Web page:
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14: Glossary

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  • Glossary

    AD/AS model: a framework used to explain the behaviour of real output and prices in the national economy.(5.1)

    Aggregate demand: planned aggregate expenditure on final goods and services at different price levels, all other conditions remaining constant. (5.1)

    Aggregate expenditure (AE): planned expenditure by business and households. (6.2)

    Aggregate expenditure (AE): the sum of planned induced and autonomous expenditure in the economy. (6.2)

    Aggregate supply: the output of final goods and services businesses would produce at different price levels, all other conditions held constant. (5.1)

    Automatic stabilizers: tax and transfer programs that reduce the size of the multiplier and the effects of transitory fluctuations in autonomous expenditures on equilibrium GDP. (7.5)

    Autonomous expenditure (A): planned expenditure that is not determined by current income. (6.2)

    Balance of payments accounts: a record of trade and financial transactions between residents of one country and the rest of the world. (12.1)

    Balance of payments: the sum of the balances in current accounts and financial accounts, minus the change in the holdings of official reserves. (12.1)

    Balanced budget: revenues are equal to expenditures. (7.3)

    Bank of Canada: Canada's central bank. (8.3)

    Bank rate: the interest rate the central bank charges on its loans to commercial banks. (10.2)

    Bank reserves: cash (legal tender) held by banks to meet possible withdrawals by depositors. (8.1)

    Bankers risk: the risk that customers may demand cash for their deposits. (8.3)

    Barter exchanges: direct exchanges of goods or services for goods or services without the use of money. (8.1)

    Bond coupon: the annual fixed money payment paid to a bond holder. (9.1)

    Bond price: the present value of future payments of interest and principal. (9.1)

    Bond: a financial contract that makes one or more fixed money payments at specific dates in the future. (9.1)

    Boom: a period of high growth that raises output above normal capacity output. ( 1.6)

    Budget deficit: revenues are less than expenditures. (7.3)

    Budget function: the relationship between the budget balance and the level of national income for a specific budget program. (7.3)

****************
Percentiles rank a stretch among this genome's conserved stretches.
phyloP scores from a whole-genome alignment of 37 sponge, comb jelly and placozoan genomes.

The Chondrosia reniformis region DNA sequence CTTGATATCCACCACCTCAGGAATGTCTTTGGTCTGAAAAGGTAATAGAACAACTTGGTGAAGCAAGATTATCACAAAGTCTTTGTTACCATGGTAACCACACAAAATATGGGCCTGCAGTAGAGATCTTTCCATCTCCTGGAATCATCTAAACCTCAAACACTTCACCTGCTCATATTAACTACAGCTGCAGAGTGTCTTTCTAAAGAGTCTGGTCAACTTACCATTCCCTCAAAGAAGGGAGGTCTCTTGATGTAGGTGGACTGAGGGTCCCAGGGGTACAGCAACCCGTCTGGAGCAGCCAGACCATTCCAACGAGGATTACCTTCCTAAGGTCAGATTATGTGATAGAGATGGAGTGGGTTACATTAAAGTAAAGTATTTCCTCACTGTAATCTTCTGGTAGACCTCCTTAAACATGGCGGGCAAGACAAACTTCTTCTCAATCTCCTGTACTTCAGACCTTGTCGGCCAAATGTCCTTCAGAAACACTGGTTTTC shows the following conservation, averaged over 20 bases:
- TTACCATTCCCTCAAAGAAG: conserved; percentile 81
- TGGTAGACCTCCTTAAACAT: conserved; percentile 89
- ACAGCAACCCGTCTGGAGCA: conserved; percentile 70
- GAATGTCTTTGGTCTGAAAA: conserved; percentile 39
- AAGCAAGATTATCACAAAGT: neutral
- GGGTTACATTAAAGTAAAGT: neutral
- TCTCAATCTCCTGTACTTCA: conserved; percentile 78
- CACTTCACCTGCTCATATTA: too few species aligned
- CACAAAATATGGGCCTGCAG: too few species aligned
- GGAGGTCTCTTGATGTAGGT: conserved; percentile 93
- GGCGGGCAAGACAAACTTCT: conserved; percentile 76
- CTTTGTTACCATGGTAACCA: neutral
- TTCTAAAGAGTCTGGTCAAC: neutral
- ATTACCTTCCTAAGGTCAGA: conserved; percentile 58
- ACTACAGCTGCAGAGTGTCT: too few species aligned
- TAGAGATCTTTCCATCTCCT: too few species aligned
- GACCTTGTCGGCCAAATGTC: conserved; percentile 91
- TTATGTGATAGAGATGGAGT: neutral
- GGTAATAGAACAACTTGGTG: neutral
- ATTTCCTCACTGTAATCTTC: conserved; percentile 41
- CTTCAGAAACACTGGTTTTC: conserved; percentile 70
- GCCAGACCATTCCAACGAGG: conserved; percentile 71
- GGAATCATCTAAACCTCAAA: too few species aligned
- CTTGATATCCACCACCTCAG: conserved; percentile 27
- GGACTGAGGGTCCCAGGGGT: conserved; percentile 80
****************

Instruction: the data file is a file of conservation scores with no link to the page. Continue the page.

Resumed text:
Budget surplus: revenues are greater than expenditures. (7.3)

    Business cycles: short-term fluctuations of actual real GDP. (5.4)

    Capital stock: the buildings, machinery, equipment and software used in producing goods and services. ( 1.6)

    Central bank intervention: purchases or sales of foreign currency intended to manage the exchange rate. (12.3)

    Central bank: an institution that conducts monetary policy using its control of monetary base and interest rates. (10.1)

    Centralized e-money: for example a multi-purpose pre-paid payment card, denominated in the currency of the controller of the currency, that has a money value based on funds received by the issuer. (8.2)

    Change in official international reserves: the change in the Government of Canada's foreign currency balances. (12.1)

    Circular flow diagrams: show the flows of money payments, real resources, and goods and services between households and businesses. (4.3)

    Comparative static analysis: compares an initial equilibrium with a new equilibrium, where the difference is due to a change in one of the conditions behind the initial equilibrium. (3.4)

    Complementary goods: when a price reduction (rise) for a related product increases (reduces) demand for a primary product it is a complement for the primary product. (3.3)

    Constant returns to scale: equal percentage increases in inputs of labour and capital increase output by the same percentage. (13.3)

    Consumer price index (CPI): a measure of the cost of living in any one year to the cost of living in a base year. (4.1)

    Consumer price index: the average price level for consumer goods and services. (2.1)

    Consumption possibility frontier (CPF): the combination of goods that can be consumed as a result of a give production choice. (1.4)

    Convertible currency: a national currency that can be freely exchanged for a different national currency at the prevailing exchange rate. (12.3)

    Cost of credit: the cost of financing expenditures by borrowing at market interest rates. (9.4)

    Credit easing: the management of the central bank's assets designed to support lending in specific financial markets. (10.4)